The government has argued that it has the right to hold enemy combatants indefinitely. But the Supreme Court has twice decided that military prisoners — even those held outside the country — have the right to contest their detention in court.
“All detainees in [Department of Defense] custody are treated humanely and in compliance with U.S. and international law,” said Maj. Ben Sakrisson, a Pentagon spokesman.
The unusual case could provide an indication of whether the administration will follow President Trump’s promises during the campaign last year to send enemy combatants and terrorism suspects to the U.S. military prison at Guantanamo Bay, Cuba.
But indications so far suggest the government wants to bring charges in a civilian court. More than 500 Americans and numerous foreigners have been convicted of terrorism-related charges in U.S. civilian courts since 2001.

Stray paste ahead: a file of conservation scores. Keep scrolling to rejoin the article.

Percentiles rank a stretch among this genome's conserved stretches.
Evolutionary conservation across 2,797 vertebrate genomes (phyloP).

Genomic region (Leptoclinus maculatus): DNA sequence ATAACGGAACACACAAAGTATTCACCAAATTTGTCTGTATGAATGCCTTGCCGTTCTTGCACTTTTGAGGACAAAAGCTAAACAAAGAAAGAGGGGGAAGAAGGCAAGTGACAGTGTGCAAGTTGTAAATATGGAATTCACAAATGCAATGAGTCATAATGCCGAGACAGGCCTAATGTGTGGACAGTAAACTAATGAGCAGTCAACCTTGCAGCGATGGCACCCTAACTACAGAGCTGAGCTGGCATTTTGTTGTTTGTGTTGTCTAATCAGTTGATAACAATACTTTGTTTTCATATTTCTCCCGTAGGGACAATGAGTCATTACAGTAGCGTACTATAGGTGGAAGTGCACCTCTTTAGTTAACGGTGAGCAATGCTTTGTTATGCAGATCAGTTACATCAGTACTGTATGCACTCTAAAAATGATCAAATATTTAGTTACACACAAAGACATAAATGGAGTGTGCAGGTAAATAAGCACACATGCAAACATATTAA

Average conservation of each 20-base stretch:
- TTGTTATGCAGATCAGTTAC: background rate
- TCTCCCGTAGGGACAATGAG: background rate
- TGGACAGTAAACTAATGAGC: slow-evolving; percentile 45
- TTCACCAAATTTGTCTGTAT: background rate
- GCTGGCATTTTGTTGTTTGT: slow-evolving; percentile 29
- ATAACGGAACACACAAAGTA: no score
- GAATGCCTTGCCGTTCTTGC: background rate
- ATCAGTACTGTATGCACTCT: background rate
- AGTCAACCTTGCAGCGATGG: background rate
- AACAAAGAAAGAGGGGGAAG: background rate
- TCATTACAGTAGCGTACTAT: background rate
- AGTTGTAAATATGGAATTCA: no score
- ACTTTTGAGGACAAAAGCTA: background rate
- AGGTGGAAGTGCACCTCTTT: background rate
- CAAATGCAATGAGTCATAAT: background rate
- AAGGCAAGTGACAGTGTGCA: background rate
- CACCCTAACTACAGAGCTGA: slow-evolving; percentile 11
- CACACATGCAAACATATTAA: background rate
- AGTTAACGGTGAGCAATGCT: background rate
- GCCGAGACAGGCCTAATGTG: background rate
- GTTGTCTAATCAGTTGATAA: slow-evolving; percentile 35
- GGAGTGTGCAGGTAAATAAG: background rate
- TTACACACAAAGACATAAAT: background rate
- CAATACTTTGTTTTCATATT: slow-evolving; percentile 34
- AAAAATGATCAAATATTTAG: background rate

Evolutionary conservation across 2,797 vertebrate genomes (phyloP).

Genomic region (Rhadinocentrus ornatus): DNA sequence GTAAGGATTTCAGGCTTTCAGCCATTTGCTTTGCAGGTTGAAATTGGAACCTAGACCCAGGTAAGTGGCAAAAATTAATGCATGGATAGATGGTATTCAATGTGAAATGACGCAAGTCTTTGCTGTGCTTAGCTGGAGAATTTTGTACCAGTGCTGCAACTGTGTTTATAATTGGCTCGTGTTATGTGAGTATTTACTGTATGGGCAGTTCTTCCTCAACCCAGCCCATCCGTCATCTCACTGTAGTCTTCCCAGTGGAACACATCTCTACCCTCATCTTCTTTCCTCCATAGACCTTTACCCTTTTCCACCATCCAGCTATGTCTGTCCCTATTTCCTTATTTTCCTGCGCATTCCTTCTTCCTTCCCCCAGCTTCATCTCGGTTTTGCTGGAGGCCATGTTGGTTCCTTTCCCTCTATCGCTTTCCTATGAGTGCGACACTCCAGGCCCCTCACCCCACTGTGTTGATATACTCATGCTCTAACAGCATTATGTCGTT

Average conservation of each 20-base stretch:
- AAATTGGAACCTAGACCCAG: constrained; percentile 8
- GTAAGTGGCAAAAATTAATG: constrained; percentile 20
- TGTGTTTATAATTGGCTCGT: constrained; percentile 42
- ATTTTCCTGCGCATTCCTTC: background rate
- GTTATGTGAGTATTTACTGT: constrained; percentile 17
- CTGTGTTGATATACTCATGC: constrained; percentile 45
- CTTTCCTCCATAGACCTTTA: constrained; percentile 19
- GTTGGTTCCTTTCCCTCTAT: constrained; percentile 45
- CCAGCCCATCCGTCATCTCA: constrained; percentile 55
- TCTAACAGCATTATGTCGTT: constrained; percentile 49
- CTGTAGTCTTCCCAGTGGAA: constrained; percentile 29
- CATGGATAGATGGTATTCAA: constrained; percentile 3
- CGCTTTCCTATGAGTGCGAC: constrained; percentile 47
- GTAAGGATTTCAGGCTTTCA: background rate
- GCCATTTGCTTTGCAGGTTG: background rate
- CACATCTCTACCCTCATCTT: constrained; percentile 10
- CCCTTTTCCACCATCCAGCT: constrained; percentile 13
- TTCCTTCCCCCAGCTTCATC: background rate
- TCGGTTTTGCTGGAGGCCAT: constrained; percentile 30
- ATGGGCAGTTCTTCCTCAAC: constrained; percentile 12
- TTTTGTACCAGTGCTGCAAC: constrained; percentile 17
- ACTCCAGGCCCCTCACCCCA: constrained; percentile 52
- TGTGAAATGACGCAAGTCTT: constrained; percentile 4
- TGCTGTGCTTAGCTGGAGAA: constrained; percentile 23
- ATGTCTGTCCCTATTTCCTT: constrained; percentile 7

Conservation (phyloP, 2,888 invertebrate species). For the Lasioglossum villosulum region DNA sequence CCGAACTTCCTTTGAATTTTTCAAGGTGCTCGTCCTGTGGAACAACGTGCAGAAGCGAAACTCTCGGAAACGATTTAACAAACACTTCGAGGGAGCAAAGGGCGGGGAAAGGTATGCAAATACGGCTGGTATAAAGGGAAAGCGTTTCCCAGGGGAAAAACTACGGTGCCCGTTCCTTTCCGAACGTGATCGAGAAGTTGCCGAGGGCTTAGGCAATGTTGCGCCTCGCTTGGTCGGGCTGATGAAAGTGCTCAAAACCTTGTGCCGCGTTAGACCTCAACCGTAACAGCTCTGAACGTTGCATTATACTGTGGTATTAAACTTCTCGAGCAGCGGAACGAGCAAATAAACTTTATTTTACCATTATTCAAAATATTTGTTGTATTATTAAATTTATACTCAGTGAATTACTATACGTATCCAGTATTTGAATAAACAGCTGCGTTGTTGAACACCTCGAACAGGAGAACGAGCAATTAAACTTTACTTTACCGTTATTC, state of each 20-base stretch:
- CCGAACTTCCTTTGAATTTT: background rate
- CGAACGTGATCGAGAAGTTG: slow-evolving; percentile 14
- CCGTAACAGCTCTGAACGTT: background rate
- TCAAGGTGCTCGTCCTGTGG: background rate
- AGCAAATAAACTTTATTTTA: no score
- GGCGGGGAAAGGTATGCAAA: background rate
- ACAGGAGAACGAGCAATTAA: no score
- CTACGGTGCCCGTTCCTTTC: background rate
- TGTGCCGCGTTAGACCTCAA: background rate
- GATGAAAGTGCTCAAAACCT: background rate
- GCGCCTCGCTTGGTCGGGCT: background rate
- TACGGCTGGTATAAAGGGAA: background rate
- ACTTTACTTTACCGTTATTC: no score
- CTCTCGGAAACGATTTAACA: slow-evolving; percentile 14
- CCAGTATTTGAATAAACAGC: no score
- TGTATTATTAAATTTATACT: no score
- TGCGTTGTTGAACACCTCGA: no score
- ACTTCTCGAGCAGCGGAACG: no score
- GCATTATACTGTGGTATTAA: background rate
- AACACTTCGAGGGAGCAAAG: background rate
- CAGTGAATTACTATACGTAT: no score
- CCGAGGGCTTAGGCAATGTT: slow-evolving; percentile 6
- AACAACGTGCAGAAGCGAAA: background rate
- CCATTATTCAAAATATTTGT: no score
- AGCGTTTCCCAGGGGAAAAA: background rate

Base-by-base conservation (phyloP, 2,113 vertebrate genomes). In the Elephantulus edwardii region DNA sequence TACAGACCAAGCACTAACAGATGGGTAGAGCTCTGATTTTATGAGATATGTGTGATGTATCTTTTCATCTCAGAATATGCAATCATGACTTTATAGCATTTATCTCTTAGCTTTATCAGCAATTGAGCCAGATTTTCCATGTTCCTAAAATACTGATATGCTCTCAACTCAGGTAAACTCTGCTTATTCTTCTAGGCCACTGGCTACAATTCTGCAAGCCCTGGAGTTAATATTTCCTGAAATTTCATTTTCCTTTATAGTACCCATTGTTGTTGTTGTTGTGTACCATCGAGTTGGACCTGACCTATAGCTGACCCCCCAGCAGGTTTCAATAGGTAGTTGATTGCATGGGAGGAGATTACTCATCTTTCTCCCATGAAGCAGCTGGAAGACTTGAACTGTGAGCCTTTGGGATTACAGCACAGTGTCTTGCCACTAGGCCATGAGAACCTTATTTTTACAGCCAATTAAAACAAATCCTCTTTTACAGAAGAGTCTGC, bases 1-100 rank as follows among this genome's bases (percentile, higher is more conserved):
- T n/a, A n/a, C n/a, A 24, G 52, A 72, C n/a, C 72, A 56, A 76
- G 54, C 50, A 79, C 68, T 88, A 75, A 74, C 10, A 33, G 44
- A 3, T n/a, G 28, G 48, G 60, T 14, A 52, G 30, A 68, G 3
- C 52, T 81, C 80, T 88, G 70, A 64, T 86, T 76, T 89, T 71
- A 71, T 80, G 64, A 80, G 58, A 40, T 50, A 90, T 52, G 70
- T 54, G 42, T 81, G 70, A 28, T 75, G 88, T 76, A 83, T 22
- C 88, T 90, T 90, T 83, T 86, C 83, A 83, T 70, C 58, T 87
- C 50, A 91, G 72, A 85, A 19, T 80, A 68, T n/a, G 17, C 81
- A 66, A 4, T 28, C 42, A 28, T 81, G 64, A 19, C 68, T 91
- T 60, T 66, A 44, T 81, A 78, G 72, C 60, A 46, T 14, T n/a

According to Defense officials, the American in custody was questioned in a two-step process that civilian courts have allowed in terrorism cases.
U.S. intelligence officials first pressed the detainee for his knowledge of terrorist organizations, planning or active plots. After that, they said, a separate team of FBI agents interviewed him in an effort to obtain evidence that could be used in court.
As the law requires, they informed him of his Miranda rights to see a lawyer and warned that anything he said could be used against him in court.
At that point, the detainee stopped talking, officials said. The details of the interview were first reported by the New York Times.
An estimated 30,000 foreign fighters from around the globe flocked to Iraq and Syria after Islamic State first captured vast parts of the two countries in 2014 and proclaimed an Islamist caliphate.
Although the FBI conducted hundreds of investigations and arrested scores of people for raising money or providing support to Islamic State, relatively few Americans made their way to the front lines as combatants.
One who did, Mohamad Jamal Khweis of Alexandria, Va., was grabbed in western Iraq by Kurdish guerrillas in March 2016 and later turned over to U.S. authorities.